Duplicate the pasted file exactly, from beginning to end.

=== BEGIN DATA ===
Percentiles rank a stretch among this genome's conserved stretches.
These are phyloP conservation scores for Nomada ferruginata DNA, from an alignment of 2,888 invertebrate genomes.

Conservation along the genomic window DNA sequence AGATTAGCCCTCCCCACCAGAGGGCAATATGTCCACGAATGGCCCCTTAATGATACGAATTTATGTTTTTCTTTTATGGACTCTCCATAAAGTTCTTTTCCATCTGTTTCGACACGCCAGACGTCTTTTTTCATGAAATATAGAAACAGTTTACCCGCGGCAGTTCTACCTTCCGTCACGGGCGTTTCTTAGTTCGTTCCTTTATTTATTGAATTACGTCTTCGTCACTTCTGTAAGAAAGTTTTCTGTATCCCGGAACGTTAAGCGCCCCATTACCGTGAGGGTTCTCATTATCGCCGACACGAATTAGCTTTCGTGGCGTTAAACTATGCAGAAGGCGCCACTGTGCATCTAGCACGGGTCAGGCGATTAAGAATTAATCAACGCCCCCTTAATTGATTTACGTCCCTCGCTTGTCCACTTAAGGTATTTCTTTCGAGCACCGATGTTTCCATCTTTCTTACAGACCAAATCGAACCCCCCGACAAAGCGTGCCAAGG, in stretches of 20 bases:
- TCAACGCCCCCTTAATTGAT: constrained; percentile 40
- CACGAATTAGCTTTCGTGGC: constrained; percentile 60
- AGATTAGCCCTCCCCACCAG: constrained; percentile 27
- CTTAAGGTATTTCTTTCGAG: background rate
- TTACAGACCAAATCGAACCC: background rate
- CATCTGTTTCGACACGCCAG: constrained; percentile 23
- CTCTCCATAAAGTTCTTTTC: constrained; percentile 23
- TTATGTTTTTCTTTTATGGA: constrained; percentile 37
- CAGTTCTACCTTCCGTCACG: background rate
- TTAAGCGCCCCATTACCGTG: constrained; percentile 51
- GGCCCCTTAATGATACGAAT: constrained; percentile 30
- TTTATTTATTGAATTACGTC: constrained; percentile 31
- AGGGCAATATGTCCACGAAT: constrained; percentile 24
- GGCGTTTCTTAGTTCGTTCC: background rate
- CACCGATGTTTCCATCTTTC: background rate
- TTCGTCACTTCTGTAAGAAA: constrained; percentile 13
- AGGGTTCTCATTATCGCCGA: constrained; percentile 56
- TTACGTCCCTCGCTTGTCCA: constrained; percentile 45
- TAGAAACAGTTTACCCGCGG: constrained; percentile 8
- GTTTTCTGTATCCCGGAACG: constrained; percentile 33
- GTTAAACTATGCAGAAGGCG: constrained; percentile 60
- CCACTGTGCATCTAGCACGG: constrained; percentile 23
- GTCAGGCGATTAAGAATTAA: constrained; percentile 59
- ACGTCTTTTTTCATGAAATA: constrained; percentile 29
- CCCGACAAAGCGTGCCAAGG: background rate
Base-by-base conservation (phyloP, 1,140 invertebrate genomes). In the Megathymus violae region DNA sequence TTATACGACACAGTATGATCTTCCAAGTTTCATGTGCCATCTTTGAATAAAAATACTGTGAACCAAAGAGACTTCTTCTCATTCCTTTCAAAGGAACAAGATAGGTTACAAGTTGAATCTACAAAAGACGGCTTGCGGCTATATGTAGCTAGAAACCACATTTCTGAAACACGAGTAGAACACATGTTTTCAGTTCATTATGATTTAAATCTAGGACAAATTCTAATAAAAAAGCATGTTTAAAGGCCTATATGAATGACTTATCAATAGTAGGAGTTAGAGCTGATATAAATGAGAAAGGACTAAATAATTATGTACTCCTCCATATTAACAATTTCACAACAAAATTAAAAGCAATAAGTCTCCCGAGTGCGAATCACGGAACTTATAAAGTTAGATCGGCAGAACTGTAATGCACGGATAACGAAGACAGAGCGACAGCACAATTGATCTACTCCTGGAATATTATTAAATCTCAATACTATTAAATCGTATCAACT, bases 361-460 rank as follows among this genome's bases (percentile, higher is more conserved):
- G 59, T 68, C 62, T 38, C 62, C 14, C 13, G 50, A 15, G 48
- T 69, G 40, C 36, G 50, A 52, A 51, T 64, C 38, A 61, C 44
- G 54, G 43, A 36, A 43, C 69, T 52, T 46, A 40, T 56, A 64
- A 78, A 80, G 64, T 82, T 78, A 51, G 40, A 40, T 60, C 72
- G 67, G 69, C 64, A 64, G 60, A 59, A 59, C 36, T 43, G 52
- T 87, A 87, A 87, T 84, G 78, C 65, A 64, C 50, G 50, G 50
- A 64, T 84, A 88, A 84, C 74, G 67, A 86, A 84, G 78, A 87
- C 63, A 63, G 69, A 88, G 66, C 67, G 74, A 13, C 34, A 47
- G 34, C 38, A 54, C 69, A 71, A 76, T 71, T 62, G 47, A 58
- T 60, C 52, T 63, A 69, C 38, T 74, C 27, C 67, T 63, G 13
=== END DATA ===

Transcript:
Percentiles rank a stretch among this genome's conserved stretches.
These are phyloP conservation scores for Nomada ferruginata DNA, from an alignment of 2,888 invertebrate genomes.

Conservation along the genomic window DNA sequence AGATTAGCCCTCCCCACCAGAGGGCAATATGTCCACGAATGGCCCCTTAATGATACGAATTTATGTTTTTCTTTTATGGACTCTCCATAAAGTTCTTTTCCATCTGTTTCGACACGCCAGACGTCTTTTTTCATGAAATATAGAAACAGTTTACCCGCGGCAGTTCTACCTTCCGTCACGGGCGTTTCTTAGTTCGTTCCTTTATTTATTGAATTACGTCTTCGTCACTTCTGTAAGAAAGTTTTCTGTATCCCGGAACGTTAAGCGCCCCATTACCGTGAGGGTTCTCATTATCGCCGACACGAATTAGCTTTCGTGGCGTTAAACTATGCAGAAGGCGCCACTGTGCATCTAGCACGGGTCAGGCGATTAAGAATTAATCAACGCCCCCTTAATTGATTTACGTCCCTCGCTTGTCCACTTAAGGTATTTCTTTCGAGCACCGATGTTTCCATCTTTCTTACAGACCAAATCGAACCCCCCGACAAAGCGTGCCAAGG, in stretches of 20 bases:
- TCAACGCCCCCTTAATTGAT: constrained; percentile 40
- CACGAATTAGCTTTCGTGGC: constrained; percentile 60
- AGATTAGCCCTCCCCACCAG: constrained; percentile 27
- CTTAAGGTATTTCTTTCGAG: background rate
- TTACAGACCAAATCGAACCC: background rate
- CATCTGTTTCGACACGCCAG: constrained; percentile 23
- CTCTCCATAAAGTTCTTTTC: constrained; percentile 23
- TTATGTTTTTCTTTTATGGA: constrained; percentile 37
- CAGTTCTACCTTCCGTCACG: background rate
- TTAAGCGCCCCATTACCGTG: constrained; percentile 51
- GGCCCCTTAATGATACGAAT: constrained; percentile 30
- TTTATTTATTGAATTACGTC: constrained; percentile 31
- AGGGCAATATGTCCACGAAT: constrained; percentile 24
- GGCGTTTCTTAGTTCGTTCC: background rate
- CACCGATGTTTCCATCTTTC: background rate
- TTCGTCACTTCTGTAAGAAA: constrained; percentile 13
- AGGGTTCTCATTATCGCCGA: constrained; percentile 56
- TTACGTCCCTCGCTTGTCCA: constrained; percentile 45
- TAGAAACAGTTTACCCGCGG: constrained; percentile 8
- GTTTTCTGTATCCCGGAACG: constrained; percentile 33
- GTTAAACTATGCAGAAGGCG: constrained; percentile 60
- CCACTGTGCATCTAGCACGG: constrained; percentile 23
- GTCAGGCGATTAAGAATTAA: constrained; percentile 59
- ACGTCTTTTTTCATGAAATA: constrained; percentile 29
- CCCGACAAAGCGTGCCAAGG: background rate
Base-by-base conservation (phyloP, 1,140 invertebrate genomes). In the Megathymus violae region DNA sequence TTATACGACACAGTATGATCTTCCAAGTTTCATGTGCCATCTTTGAATAAAAATACTGTGAACCAAAGAGACTTCTTCTCATTCCTTTCAAAGGAACAAGATAGGTTACAAGTTGAATCTACAAAAGACGGCTTGCGGCTATATGTAGCTAGAAACCACATTTCTGAAACACGAGTAGAACACATGTTTTCAGTTCATTATGATTTAAATCTAGGACAAATTCTAATAAAAAAGCATGTTTAAAGGCCTATATGAATGACTTATCAATAGTAGGAGTTAGAGCTGATATAAATGAGAAAGGACTAAATAATTATGTACTCCTCCATATTAACAATTTCACAACAAAATTAAAAGCAATAAGTCTCCCGAGTGCGAATCACGGAACTTATAAAGTTAGATCGGCAGAACTGTAATGCACGGATAACGAAGACAGAGCGACAGCACAATTGATCTACTCCTGGAATATTATTAAATCTCAATACTATTAAATCGTATCAACT, bases 361-460 rank as follows among this genome's bases (percentile, higher is more conserved):
- G 59, T 68, C 62, T 38, C 62, C 14, C 13, G 50, A 15, G 48
- T 69, G 40, C 36, G 50, A 52, A 51, T 64, C 38, A 61, C 44
- G 54, G 43, A 36, A 43, C 69, T 52, T 46, A 40, T 56, A 64
- A 78, A 80, G 64, T 82, T 78, A 51, G 40, A 40, T 60, C 72
- G 67, G 69, C 64, A 64, G 60, A 59, A 59, C 36, T 43, G 52
- T 87, A 87, A 87, T 84, G 78, C 65, A 64, C 50, G 50, G 50
- A 64, T 84, A 88, A 84, C 74, G 67, A 86, A 84, G 78, A 87
- C 63, A 63, G 69, A 88, G 66, C 67, G 74, A 13, C 34, A 47
- G 34, C 38, A 54, C 69, A 71, A 76, T 71, T 62, G 47, A 58
- T 60, C 52, T 63, A 69, C 38, T 74, C 27, C 67, T 63, G 13